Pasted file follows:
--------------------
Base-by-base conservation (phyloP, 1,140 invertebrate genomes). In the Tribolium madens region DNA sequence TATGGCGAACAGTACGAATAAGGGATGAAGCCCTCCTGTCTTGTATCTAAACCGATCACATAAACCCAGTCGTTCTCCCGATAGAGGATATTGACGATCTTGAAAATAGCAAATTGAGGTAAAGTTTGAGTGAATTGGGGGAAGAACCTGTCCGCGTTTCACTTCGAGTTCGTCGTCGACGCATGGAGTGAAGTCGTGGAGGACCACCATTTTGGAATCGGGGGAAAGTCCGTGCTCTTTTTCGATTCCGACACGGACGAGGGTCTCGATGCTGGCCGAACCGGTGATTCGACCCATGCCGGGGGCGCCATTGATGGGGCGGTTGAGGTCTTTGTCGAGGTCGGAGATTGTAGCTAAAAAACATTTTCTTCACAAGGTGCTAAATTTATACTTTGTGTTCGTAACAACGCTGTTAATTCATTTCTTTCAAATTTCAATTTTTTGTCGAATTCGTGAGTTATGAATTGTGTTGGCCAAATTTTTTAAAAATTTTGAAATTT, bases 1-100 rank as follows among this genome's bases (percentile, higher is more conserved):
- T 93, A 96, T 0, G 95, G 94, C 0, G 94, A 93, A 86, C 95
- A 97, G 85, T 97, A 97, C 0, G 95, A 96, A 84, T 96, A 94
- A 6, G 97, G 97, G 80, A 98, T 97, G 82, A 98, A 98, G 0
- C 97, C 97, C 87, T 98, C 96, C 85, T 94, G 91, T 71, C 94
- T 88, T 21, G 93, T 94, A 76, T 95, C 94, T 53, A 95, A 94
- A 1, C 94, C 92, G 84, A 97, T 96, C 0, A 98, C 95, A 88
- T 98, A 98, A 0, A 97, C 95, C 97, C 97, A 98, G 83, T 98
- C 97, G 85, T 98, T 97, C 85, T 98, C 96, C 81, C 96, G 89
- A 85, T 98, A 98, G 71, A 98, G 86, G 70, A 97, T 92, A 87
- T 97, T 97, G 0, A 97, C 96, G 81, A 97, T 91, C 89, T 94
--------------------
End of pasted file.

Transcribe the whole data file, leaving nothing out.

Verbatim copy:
Base-by-base conservation (phyloP, 1,140 invertebrate genomes). In the Tribolium madens region DNA sequence TATGGCGAACAGTACGAATAAGGGATGAAGCCCTCCTGTCTTGTATCTAAACCGATCACATAAACCCAGTCGTTCTCCCGATAGAGGATATTGACGATCTTGAAAATAGCAAATTGAGGTAAAGTTTGAGTGAATTGGGGGAAGAACCTGTCCGCGTTTCACTTCGAGTTCGTCGTCGACGCATGGAGTGAAGTCGTGGAGGACCACCATTTTGGAATCGGGGGAAAGTCCGTGCTCTTTTTCGATTCCGACACGGACGAGGGTCTCGATGCTGGCCGAACCGGTGATTCGACCCATGCCGGGGGCGCCATTGATGGGGCGGTTGAGGTCTTTGTCGAGGTCGGAGATTGTAGCTAAAAAACATTTTCTTCACAAGGTGCTAAATTTATACTTTGTGTTCGTAACAACGCTGTTAATTCATTTCTTTCAAATTTCAATTTTTTGTCGAATTCGTGAGTTATGAATTGTGTTGGCCAAATTTTTTAAAAATTTTGAAATTT, bases 1-100 rank as follows among this genome's bases (percentile, higher is more conserved):
- T 93, A 96, T 0, G 95, G 94, C 0, G 94, A 93, A 86, C 95
- A 97, G 85, T 97, A 97, C 0, G 95, A 96, A 84, T 96, A 94
- A 6, G 97, G 97, G 80, A 98, T 97, G 82, A 98, A 98, G 0
- C 97, C 97, C 87, T 98, C 96, C 85, T 94, G 91, T 71, C 94
- T 88, T 21, G 93, T 94, A 76, T 95, C 94, T 53, A 95, A 94
- A 1, C 94, C 92, G 84, A 97, T 96, C 0, A 98, C 95, A 88
- T 98, A 98, A 0, A 97, C 95, C 97, C 97, A 98, G 83, T 98
- C 97, G 85, T 98, T 97, C 85, T 98, C 96, C 81, C 96, G 89
- A 85, T 98, A 98, G 71, A 98, G 86, G 70, A 97, T 92, A 87
- T 97, T 97, G 0, A 97, C 96, G 81, A 97, T 91, C 89, T 94